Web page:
Congressional negotiators reached agreement Thursday on a compromise spending bill to avert a weekend federal shutdown. They also worked toward a deal renewing the payroll tax cut and unemployment benefits for another year but prepared a shorter version as a fallback.

Senate Majority Leader Harry Reid, D-Nev., told reporters he was still optimistic that bipartisan talks on yearlong extensions of the Social Security payroll tax cut and unemployment coverage would succeed. But as a “Plan B,” he said, they were working on a two-month extension as well, which would also prevent cuts in Medicare reimbursements for doctors during that period.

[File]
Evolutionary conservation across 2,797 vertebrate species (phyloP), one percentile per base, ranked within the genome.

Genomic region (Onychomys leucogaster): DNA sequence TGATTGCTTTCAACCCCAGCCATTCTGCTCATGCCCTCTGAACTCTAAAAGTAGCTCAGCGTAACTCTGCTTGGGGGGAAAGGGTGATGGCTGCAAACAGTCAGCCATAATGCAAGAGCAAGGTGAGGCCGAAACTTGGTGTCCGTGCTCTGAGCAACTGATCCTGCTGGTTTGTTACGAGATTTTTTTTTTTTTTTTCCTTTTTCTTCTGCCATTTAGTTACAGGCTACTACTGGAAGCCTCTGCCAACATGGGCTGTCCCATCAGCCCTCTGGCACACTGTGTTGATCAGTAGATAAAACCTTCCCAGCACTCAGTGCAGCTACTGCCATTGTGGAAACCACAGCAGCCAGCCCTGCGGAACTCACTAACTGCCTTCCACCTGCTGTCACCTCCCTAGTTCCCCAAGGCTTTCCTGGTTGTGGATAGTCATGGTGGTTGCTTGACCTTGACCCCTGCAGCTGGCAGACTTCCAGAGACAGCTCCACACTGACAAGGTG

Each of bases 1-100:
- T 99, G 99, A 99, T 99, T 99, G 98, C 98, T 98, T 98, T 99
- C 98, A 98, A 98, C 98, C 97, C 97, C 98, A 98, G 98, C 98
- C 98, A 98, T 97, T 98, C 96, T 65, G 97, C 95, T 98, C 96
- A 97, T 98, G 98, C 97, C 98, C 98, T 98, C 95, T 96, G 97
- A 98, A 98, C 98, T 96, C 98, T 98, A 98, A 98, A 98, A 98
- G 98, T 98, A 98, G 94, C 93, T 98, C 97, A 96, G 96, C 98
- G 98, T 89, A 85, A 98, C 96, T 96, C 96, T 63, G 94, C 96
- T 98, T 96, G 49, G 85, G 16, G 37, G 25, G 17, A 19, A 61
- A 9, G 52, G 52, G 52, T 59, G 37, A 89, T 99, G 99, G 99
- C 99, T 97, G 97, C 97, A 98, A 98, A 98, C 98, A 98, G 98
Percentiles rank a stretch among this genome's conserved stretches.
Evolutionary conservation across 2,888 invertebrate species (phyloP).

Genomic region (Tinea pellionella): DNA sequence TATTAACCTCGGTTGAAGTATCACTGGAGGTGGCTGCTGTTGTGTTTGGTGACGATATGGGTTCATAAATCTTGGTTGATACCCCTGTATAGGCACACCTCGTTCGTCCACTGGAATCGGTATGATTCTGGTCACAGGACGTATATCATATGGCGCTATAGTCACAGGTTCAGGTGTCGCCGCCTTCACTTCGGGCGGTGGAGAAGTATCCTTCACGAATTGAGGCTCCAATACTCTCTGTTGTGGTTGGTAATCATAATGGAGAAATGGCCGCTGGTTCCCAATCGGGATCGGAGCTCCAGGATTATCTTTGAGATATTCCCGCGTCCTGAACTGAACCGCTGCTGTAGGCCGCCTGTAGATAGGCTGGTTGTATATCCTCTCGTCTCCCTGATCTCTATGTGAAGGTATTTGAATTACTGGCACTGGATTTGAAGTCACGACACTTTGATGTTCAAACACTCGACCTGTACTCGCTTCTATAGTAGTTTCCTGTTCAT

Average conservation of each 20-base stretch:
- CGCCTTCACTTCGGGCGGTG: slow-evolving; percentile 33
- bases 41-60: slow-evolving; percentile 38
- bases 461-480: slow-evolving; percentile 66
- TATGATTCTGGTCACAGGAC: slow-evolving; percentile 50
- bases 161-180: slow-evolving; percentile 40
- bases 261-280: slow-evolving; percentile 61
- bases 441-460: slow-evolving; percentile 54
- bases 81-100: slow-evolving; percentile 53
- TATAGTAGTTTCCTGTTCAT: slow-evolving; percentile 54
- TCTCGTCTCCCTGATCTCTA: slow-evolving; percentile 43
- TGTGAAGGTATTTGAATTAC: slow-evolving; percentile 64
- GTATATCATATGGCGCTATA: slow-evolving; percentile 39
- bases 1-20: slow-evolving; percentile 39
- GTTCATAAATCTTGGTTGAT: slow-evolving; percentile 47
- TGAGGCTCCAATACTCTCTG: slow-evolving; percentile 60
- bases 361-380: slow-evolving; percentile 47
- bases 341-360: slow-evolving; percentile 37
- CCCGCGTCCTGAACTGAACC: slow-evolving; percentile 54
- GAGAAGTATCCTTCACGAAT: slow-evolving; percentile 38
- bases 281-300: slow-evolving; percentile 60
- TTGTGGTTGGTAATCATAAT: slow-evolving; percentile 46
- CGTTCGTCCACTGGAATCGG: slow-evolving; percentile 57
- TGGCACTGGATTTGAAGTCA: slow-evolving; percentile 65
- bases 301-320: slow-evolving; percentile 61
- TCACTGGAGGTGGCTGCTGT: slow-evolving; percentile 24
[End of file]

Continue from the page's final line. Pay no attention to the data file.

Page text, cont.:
“We’re still working on the long-term” bill, Reid told reporters as he exited the Capitol after a day of talks over both the payroll tax and spending measures. As for the two-month version, he said, “We’ll only do that if what we’re working on doesn’t work out.”

Reid’s remarks put a slight damper on a day on which for the first time, Democratic and Republican leaders expressed optimism at prospects for swift compromise on their payroll tax standoff and a spending battle that had threatened to shutter federal agencies beginning at midnight Friday.

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